The making of German European policy

Authored by: William E. Paterson

The Routledge Handbook of German Politics & Culture

Print publication date:  December  2014
Online publication date:  November  2014

Print ISBN: 9780415686860
eBook ISBN: 9781315747040
Adobe ISBN: 9781317600152


 Download Chapter



European policymaking in Britain and France has always reflected a clear aim of identifying the national interest in European integration and then using a highly centralised state machinery to pursue that aim. Germany’s European policymaking has been quite different, reflecting quite different aims. Whereas Britain and France have been concerned to preserve sovereignty, after 1949 the infant Federal Republic lacked sovereignty, and European integration was a way of recovering it. The national interest was European cooperation, and the policymaking machinery was not, therefore, designed to identify an(other) explicit national interest but rather to reflect a ‘reflexive multilateralism’, privileging European integration. It was, accordingly, notably porous and decentralised, although the decentralisation also reflected the Ressortprinzip (departmental principle) that is the core principle of governing in Germany. A final unique feature of German policymaking is the large role played by parapublic bodies such as the Bundesbank and the Federal Constitutional Court (Bundesverfassungsgericht).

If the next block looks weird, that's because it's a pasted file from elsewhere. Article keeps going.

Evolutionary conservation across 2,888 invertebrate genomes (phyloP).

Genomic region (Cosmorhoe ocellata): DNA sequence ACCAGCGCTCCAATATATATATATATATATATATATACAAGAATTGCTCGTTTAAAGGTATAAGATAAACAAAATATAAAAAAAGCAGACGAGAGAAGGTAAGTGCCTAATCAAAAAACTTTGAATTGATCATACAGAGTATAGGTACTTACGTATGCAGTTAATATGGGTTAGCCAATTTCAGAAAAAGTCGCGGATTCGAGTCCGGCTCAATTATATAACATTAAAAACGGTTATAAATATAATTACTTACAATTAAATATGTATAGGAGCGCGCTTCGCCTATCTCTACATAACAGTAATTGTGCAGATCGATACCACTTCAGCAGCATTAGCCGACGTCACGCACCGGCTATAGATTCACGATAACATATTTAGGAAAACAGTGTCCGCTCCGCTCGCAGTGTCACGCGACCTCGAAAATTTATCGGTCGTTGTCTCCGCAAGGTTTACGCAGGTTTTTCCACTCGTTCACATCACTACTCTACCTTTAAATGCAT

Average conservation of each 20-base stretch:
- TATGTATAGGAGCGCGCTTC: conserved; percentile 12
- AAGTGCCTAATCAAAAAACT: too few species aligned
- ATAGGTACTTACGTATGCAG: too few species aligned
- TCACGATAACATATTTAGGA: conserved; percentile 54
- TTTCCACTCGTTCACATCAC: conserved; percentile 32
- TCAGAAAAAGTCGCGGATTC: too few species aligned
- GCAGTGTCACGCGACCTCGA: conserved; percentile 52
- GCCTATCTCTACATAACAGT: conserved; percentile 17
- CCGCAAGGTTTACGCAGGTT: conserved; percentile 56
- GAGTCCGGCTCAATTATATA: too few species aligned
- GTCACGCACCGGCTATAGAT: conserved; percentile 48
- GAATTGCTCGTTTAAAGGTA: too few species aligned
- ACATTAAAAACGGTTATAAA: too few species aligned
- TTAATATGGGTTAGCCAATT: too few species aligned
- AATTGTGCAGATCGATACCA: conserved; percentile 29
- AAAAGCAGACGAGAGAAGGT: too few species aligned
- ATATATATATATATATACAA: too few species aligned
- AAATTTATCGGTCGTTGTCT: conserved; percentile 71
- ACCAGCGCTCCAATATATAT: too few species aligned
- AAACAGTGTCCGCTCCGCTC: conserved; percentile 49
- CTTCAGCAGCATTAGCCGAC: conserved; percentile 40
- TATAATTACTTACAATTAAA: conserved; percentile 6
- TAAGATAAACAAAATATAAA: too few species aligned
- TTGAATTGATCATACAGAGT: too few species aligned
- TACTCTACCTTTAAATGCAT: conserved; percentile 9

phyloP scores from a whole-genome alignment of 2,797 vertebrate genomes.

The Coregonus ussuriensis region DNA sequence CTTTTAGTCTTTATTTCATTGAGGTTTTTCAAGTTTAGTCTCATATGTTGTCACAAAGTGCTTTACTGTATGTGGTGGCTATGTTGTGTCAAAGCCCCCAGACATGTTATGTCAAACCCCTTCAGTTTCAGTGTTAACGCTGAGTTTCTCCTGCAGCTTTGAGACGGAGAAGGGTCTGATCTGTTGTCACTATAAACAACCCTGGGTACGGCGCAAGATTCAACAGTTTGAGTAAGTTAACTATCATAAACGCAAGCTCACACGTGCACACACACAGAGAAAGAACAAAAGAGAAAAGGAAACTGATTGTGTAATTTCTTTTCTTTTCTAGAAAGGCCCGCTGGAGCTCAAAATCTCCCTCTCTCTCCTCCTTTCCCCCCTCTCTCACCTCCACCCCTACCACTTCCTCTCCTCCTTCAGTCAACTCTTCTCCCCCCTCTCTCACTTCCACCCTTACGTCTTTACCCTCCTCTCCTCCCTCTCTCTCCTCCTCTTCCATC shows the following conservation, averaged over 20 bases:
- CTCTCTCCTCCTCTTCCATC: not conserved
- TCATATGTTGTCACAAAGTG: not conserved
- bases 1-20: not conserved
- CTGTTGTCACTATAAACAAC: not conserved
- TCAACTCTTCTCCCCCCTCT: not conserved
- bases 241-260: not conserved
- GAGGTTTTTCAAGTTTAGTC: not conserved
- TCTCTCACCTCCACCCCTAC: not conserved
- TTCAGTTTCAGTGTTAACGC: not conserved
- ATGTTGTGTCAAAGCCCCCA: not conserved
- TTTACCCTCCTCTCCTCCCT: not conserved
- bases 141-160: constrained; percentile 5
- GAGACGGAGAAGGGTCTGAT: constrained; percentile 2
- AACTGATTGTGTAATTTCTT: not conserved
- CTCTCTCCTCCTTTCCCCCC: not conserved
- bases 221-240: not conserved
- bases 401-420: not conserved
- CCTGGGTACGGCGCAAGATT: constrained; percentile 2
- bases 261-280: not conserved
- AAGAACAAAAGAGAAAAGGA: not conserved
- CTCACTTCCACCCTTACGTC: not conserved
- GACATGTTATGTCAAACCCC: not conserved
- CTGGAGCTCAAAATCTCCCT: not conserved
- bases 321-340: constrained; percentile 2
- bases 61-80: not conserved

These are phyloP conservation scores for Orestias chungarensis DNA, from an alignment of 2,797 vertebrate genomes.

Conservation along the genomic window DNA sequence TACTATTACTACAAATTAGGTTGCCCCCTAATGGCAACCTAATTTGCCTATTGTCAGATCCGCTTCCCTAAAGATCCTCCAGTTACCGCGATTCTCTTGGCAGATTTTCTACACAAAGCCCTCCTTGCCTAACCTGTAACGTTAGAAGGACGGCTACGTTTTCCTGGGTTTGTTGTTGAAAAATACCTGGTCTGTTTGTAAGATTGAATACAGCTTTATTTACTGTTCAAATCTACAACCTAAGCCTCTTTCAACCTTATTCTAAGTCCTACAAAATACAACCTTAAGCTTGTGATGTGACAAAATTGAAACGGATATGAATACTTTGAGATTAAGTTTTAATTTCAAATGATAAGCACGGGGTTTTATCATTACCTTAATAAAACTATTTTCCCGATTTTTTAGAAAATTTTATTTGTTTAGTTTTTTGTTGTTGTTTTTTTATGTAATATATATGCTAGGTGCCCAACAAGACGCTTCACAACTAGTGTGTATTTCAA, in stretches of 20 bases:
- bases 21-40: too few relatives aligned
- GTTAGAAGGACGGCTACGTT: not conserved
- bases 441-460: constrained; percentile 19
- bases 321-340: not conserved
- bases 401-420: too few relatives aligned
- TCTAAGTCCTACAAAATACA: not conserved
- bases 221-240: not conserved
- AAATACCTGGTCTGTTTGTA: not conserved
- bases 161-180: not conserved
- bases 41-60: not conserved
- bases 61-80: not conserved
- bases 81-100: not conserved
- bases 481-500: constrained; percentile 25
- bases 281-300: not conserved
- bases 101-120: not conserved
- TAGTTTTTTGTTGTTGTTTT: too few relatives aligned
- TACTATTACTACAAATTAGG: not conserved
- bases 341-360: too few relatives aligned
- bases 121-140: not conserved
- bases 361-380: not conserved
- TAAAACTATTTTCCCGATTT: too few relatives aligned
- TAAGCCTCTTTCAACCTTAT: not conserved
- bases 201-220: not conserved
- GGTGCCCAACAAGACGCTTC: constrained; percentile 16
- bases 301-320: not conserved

Search for more...
Back to top

Use of cookies on this website

We are using cookies to provide statistics that help us give you the best experience of our site. You can find out more in our Privacy Policy. By continuing to use the site you are agreeing to our use of cookies.